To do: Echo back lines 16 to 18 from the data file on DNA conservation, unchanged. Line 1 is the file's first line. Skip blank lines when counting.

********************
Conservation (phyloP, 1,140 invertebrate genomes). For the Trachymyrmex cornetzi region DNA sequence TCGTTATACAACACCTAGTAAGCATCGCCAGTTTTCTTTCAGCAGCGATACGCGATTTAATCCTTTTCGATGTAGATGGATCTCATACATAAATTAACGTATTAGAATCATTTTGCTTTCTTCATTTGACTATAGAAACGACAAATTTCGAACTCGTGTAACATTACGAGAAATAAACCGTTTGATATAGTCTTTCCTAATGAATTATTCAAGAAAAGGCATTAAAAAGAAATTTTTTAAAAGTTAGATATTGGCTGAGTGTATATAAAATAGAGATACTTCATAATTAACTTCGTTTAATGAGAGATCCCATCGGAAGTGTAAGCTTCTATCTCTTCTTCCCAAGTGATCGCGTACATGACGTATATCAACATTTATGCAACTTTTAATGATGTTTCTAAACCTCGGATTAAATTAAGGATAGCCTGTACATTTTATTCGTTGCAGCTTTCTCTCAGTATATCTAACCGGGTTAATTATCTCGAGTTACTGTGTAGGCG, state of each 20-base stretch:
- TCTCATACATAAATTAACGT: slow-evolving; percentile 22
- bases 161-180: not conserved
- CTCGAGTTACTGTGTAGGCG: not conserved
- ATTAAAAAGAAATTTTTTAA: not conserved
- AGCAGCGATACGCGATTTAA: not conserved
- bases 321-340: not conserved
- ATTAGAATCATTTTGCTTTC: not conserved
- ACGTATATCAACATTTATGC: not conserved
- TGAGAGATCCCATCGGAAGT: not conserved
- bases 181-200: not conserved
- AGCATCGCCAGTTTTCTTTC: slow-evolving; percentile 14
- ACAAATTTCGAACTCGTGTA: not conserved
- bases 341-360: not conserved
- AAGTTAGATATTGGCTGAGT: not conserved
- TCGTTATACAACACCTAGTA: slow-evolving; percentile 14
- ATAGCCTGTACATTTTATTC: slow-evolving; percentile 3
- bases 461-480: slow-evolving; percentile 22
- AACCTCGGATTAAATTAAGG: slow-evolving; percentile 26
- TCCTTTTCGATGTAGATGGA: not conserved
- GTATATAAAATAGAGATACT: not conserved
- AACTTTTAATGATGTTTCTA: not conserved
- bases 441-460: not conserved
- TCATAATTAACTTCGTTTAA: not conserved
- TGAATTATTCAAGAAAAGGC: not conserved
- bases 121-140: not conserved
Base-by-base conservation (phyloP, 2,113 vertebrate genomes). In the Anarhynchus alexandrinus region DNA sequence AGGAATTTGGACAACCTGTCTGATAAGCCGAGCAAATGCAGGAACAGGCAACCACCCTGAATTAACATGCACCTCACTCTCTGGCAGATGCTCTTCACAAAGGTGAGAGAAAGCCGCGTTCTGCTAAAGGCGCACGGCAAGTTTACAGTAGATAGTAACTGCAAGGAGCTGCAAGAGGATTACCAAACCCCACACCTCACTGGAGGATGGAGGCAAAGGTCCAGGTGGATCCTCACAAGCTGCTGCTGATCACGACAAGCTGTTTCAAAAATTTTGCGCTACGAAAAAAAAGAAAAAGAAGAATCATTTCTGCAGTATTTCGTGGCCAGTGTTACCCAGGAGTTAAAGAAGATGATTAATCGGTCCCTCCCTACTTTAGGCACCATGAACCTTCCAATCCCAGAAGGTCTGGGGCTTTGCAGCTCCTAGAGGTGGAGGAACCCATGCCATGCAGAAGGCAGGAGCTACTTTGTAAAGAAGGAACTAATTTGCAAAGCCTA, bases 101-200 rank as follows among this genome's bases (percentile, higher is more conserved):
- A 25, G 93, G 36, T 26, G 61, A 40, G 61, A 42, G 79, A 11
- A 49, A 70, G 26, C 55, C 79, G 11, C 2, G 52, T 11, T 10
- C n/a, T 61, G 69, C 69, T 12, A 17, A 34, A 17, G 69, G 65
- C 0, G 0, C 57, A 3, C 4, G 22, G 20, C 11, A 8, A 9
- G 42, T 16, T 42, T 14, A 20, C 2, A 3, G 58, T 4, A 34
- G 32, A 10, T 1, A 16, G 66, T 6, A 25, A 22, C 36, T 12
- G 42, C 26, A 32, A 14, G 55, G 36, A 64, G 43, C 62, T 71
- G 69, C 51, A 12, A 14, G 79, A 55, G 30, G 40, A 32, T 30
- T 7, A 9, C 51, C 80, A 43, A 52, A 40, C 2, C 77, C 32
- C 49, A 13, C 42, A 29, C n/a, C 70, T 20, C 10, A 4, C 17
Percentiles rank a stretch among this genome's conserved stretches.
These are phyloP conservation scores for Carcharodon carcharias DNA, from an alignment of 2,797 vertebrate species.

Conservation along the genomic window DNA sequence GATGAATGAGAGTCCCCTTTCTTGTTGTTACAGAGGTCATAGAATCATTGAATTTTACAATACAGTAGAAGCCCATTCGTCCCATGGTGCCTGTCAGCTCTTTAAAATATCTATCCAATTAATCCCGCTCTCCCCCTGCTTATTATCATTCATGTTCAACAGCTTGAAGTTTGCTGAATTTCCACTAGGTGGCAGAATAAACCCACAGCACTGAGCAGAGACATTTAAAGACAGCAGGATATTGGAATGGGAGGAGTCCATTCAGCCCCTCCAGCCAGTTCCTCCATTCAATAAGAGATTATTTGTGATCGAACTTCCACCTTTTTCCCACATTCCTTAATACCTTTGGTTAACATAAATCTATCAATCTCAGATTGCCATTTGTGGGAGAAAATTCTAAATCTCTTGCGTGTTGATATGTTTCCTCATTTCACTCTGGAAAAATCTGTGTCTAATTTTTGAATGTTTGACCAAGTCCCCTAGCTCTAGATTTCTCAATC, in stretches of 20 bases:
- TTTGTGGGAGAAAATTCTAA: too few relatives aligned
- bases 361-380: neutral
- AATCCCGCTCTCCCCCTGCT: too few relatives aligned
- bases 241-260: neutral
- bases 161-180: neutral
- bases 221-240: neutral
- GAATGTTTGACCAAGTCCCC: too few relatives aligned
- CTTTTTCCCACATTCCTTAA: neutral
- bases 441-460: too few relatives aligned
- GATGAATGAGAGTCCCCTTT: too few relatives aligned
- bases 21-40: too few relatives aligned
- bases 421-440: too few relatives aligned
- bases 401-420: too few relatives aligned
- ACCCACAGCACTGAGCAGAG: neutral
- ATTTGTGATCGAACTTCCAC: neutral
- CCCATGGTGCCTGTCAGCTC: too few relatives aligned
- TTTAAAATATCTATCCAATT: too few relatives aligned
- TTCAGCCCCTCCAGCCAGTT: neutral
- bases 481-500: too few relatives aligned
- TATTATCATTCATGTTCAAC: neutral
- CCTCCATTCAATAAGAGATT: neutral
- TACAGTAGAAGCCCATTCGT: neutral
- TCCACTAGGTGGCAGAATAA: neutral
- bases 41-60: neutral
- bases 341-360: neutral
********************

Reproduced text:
- TCGTTATACAACACCTAGTA: slow-evolving; percentile 14
- ATAGCCTGTACATTTTATTC: slow-evolving; percentile 3
- bases 461-480: slow-evolving; percentile 22